rodney neill

July 12, 2009at 4:53 pm

I glanced at Dan Dennetts letter and the comments – the sneering smug tone is what saddened me but par for the course from new atheists

Rodney

Paul

November 9, 2009at 11:41 am

Reading Dennet’s response frustrated me. It clearly seems that the neo-atheists do not want to dialogue, but instead ridicule and characterize theologians. Ignorance is bliss.

Jheri Cravens

November 16, 2009at 4:16 pm

Reading the paper on Dennet’s page, I couldn’t help thinking about our President and how he kept the high road all through his presidential campaign, no matter what other folks did. Dennet’s comments, laced with ridicule and a lack of respect for the minds and thoughts and ideas of others, certainly do not facilitate communication; rather they are a dead stop. After all, who wants to talk seriously to someone who is making fun of her or him, his or her colleagues and the entire basis of her or his thought?

All day long, every day, I find myself deeply confused by the notion of God and, frankly, I don’t know what to believe. But I think that I won’t find out what to believe by listening to Dan Dennett, Richard Dawkins, and their followers. Having gone to emotional hell and back myself while trying to figure out the God-thing, I can tell you pretty certainly that it does no good to deny that the question exists. I prefer my confusion over telling myself a lie — which is what I would have to do to say either that there is or there is not a God. I just don’t know and it is the deepest question of my life — and, I suspect, of the life of any human whose thoughts go below the surface of things. We know already that things are definitely and absolutely NOT as they appear. It just boggles my mind that anyone has the arrogance to deny the existence of God as though such a denial were an established fact. (I don’t say the same about those who affirm God’s existence because I think they may know something I don’t.) I can’t help believing that folks who deny God do so to avoid the hell I went through trying to figure it out. (It isn’t just whether God is or isn’t; the answer to that question holds a few implications for one’s entire life and existence.)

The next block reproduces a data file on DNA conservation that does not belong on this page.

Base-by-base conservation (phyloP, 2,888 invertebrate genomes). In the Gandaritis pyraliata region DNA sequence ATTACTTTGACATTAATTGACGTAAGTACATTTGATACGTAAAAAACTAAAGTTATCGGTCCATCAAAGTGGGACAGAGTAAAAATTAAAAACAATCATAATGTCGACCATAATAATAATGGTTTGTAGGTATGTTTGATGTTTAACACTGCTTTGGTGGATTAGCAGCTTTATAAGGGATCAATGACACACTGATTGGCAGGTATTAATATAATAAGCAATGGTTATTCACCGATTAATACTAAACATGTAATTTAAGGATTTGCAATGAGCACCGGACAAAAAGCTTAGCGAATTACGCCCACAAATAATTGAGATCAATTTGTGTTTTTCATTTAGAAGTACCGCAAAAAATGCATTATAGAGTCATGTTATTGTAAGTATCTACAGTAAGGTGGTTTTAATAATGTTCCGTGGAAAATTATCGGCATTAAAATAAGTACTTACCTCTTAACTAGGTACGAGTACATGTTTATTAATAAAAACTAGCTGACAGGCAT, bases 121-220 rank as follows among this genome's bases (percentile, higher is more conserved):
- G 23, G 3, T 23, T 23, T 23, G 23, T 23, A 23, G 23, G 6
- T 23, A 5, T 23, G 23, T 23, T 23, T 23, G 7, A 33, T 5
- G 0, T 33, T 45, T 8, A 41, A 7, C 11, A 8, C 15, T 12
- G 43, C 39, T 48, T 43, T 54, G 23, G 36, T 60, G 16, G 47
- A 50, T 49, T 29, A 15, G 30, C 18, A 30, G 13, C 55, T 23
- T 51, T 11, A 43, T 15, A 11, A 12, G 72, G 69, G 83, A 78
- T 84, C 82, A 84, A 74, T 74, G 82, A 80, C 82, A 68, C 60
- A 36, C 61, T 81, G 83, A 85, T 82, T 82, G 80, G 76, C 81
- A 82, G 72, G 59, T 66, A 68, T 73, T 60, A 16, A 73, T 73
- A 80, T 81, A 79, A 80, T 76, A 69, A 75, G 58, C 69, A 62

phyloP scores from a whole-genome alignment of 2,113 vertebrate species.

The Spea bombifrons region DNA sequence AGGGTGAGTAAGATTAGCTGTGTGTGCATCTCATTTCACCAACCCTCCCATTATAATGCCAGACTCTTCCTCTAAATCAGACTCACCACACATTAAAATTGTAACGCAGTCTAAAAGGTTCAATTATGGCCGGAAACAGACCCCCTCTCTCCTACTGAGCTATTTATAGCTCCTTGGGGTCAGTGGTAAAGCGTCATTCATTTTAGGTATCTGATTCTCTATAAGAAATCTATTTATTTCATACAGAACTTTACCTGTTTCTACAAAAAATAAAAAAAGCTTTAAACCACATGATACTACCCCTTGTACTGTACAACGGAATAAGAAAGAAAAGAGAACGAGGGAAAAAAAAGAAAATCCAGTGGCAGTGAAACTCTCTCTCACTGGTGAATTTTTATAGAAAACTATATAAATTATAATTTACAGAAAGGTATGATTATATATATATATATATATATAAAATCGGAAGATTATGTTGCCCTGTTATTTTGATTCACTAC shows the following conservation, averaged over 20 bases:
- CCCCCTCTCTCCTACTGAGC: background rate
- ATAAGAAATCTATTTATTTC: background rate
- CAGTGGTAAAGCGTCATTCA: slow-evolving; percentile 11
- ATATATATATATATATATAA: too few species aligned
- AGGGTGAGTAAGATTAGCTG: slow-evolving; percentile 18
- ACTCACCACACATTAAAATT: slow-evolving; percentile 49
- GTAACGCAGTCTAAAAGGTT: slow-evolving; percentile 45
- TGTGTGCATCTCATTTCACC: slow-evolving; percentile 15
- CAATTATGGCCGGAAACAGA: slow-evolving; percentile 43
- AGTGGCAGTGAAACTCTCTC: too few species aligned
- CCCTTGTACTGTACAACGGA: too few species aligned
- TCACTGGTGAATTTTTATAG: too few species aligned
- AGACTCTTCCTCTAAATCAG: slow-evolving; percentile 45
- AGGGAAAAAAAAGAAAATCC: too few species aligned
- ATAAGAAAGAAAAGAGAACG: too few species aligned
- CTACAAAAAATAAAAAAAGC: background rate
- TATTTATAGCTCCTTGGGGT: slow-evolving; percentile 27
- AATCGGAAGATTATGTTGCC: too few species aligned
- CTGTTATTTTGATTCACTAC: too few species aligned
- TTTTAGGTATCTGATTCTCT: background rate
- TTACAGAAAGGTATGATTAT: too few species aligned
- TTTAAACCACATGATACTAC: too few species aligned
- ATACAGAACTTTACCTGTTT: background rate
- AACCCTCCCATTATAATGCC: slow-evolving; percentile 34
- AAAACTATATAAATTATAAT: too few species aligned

At first I intended to post this on Dawkins’ page — but in order to do that, I would have to become a “member” — which would officially associate me with Richard Dawkins, Dan Dennet, and others there, and I just couldn’t do it. Besides which, I think I may be writing my own theology here — and those guys would laugh at me.

Philip Clayton

November 16, 2009at 9:32 pm

Eduardo, I’d like to hear more — I can’t tell whether you’re saying that Dan Dennett and I are both just preaching to converts…

Jheri, that’s a beautiful post. You honor the questions like few others do. I would think that the attitude you bring is more deeply philosophical than what one finds in most of the publications of most of the “professional” philosophers. Would that our actual dialogue could correspond to the standards you set!

— Philip

Jheri Cravens

November 17, 2009at 5:09 pm

Thank you, Philip.

Jheri

Will Ingraham

December 5, 2009at 8:09 am

Jheri’s post reminds me of Paul Tillich and The Courage to Be. In that small book Tillich creates a hallowed space for those of us who doubt. Paraphrasing from memory (because I gave my copy to a friend), Tillich says that it is the faith that we hold in spite of doubt that allows us to transcend the confines of “religion” in our existential condition. This shifts the debate away from philosophy and into the realm of theology, I suppose, but perhaps that is where Jheri is headed anyway.

Philip, thank you for your enlightening work on this subject. I look forward to getting to know it better now that I have discovered this site.

– Will Ingraham

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April 29, 2010at 5:38 am

Just have bookmarked your blog, and waiting for the next interesting post